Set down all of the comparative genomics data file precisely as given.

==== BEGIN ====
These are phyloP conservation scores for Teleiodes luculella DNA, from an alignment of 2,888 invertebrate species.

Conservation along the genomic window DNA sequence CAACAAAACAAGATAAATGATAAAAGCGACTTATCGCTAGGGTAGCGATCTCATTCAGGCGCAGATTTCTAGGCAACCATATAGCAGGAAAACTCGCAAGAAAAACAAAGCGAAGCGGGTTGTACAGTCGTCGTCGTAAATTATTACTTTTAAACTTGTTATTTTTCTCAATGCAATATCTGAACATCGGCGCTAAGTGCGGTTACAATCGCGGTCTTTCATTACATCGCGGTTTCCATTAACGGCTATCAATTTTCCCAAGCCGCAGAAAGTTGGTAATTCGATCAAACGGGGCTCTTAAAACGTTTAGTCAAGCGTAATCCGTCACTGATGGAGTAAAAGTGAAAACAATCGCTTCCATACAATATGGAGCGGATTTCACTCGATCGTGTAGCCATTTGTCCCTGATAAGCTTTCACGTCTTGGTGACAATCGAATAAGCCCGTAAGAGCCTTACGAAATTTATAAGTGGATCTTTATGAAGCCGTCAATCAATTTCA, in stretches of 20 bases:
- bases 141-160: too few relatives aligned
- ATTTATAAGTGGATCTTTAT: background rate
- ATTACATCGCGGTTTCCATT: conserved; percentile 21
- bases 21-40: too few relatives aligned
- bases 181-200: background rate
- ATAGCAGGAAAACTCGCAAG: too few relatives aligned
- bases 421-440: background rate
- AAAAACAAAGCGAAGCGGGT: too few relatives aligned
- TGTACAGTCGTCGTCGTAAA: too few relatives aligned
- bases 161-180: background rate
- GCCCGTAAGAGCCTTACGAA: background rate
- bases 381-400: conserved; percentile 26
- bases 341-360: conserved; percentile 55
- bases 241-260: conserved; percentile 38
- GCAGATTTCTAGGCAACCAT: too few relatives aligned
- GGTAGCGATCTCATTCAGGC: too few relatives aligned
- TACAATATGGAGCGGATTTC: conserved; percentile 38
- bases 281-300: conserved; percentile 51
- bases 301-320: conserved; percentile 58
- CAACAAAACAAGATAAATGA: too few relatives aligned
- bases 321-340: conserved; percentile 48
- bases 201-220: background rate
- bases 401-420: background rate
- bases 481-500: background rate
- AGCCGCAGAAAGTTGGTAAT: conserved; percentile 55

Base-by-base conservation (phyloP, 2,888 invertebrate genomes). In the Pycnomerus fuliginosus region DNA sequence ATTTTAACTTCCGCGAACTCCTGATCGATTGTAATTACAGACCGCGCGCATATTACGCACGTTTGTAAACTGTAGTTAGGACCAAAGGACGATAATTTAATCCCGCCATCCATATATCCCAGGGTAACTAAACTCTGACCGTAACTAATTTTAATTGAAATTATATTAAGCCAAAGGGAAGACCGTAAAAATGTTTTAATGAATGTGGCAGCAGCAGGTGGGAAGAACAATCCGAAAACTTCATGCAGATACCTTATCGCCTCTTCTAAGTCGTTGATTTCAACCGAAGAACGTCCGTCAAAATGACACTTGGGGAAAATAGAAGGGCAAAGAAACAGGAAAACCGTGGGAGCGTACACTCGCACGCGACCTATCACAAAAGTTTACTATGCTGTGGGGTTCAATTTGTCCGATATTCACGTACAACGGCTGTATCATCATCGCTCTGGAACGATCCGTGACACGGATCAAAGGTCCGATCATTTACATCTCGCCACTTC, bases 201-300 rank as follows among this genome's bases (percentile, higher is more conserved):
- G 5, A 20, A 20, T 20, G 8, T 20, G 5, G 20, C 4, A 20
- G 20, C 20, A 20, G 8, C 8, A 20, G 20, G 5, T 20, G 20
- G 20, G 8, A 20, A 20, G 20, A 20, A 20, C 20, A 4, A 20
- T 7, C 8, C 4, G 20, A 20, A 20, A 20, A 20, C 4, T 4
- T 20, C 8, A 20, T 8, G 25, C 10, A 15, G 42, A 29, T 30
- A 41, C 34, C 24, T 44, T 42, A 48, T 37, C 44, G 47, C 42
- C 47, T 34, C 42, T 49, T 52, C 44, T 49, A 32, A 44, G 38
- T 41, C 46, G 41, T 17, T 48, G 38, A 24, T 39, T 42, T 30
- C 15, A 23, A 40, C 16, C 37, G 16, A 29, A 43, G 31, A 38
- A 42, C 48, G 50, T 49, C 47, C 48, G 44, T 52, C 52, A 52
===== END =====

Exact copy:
These are phyloP conservation scores for Teleiodes luculella DNA, from an alignment of 2,888 invertebrate species.

Conservation along the genomic window DNA sequence CAACAAAACAAGATAAATGATAAAAGCGACTTATCGCTAGGGTAGCGATCTCATTCAGGCGCAGATTTCTAGGCAACCATATAGCAGGAAAACTCGCAAGAAAAACAAAGCGAAGCGGGTTGTACAGTCGTCGTCGTAAATTATTACTTTTAAACTTGTTATTTTTCTCAATGCAATATCTGAACATCGGCGCTAAGTGCGGTTACAATCGCGGTCTTTCATTACATCGCGGTTTCCATTAACGGCTATCAATTTTCCCAAGCCGCAGAAAGTTGGTAATTCGATCAAACGGGGCTCTTAAAACGTTTAGTCAAGCGTAATCCGTCACTGATGGAGTAAAAGTGAAAACAATCGCTTCCATACAATATGGAGCGGATTTCACTCGATCGTGTAGCCATTTGTCCCTGATAAGCTTTCACGTCTTGGTGACAATCGAATAAGCCCGTAAGAGCCTTACGAAATTTATAAGTGGATCTTTATGAAGCCGTCAATCAATTTCA, in stretches of 20 bases:
- bases 141-160: too few relatives aligned
- ATTTATAAGTGGATCTTTAT: background rate
- ATTACATCGCGGTTTCCATT: conserved; percentile 21
- bases 21-40: too few relatives aligned
- bases 181-200: background rate
- ATAGCAGGAAAACTCGCAAG: too few relatives aligned
- bases 421-440: background rate
- AAAAACAAAGCGAAGCGGGT: too few relatives aligned
- TGTACAGTCGTCGTCGTAAA: too few relatives aligned
- bases 161-180: background rate
- GCCCGTAAGAGCCTTACGAA: background rate
- bases 381-400: conserved; percentile 26
- bases 341-360: conserved; percentile 55
- bases 241-260: conserved; percentile 38
- GCAGATTTCTAGGCAACCAT: too few relatives aligned
- GGTAGCGATCTCATTCAGGC: too few relatives aligned
- TACAATATGGAGCGGATTTC: conserved; percentile 38
- bases 281-300: conserved; percentile 51
- bases 301-320: conserved; percentile 58
- CAACAAAACAAGATAAATGA: too few relatives aligned
- bases 321-340: conserved; percentile 48
- bases 201-220: background rate
- bases 401-420: background rate
- bases 481-500: background rate
- AGCCGCAGAAAGTTGGTAAT: conserved; percentile 55

Base-by-base conservation (phyloP, 2,888 invertebrate genomes). In the Pycnomerus fuliginosus region DNA sequence ATTTTAACTTCCGCGAACTCCTGATCGATTGTAATTACAGACCGCGCGCATATTACGCACGTTTGTAAACTGTAGTTAGGACCAAAGGACGATAATTTAATCCCGCCATCCATATATCCCAGGGTAACTAAACTCTGACCGTAACTAATTTTAATTGAAATTATATTAAGCCAAAGGGAAGACCGTAAAAATGTTTTAATGAATGTGGCAGCAGCAGGTGGGAAGAACAATCCGAAAACTTCATGCAGATACCTTATCGCCTCTTCTAAGTCGTTGATTTCAACCGAAGAACGTCCGTCAAAATGACACTTGGGGAAAATAGAAGGGCAAAGAAACAGGAAAACCGTGGGAGCGTACACTCGCACGCGACCTATCACAAAAGTTTACTATGCTGTGGGGTTCAATTTGTCCGATATTCACGTACAACGGCTGTATCATCATCGCTCTGGAACGATCCGTGACACGGATCAAAGGTCCGATCATTTACATCTCGCCACTTC, bases 201-300 rank as follows among this genome's bases (percentile, higher is more conserved):
- G 5, A 20, A 20, T 20, G 8, T 20, G 5, G 20, C 4, A 20
- G 20, C 20, A 20, G 8, C 8, A 20, G 20, G 5, T 20, G 20
- G 20, G 8, A 20, A 20, G 20, A 20, A 20, C 20, A 4, A 20
- T 7, C 8, C 4, G 20, A 20, A 20, A 20, A 20, C 4, T 4
- T 20, C 8, A 20, T 8, G 25, C 10, A 15, G 42, A 29, T 30
- A 41, C 34, C 24, T 44, T 42, A 48, T 37, C 44, G 47, C 42
- C 47, T 34, C 42, T 49, T 52, C 44, T 49, A 32, A 44, G 38
- T 41, C 46, G 41, T 17, T 48, G 38, A 24, T 39, T 42, T 30
- C 15, A 23, A 40, C 16, C 37, G 16, A 29, A 43, G 31, A 38
- A 42, C 48, G 50, T 49, C 47, C 48, G 44, T 52, C 52, A 52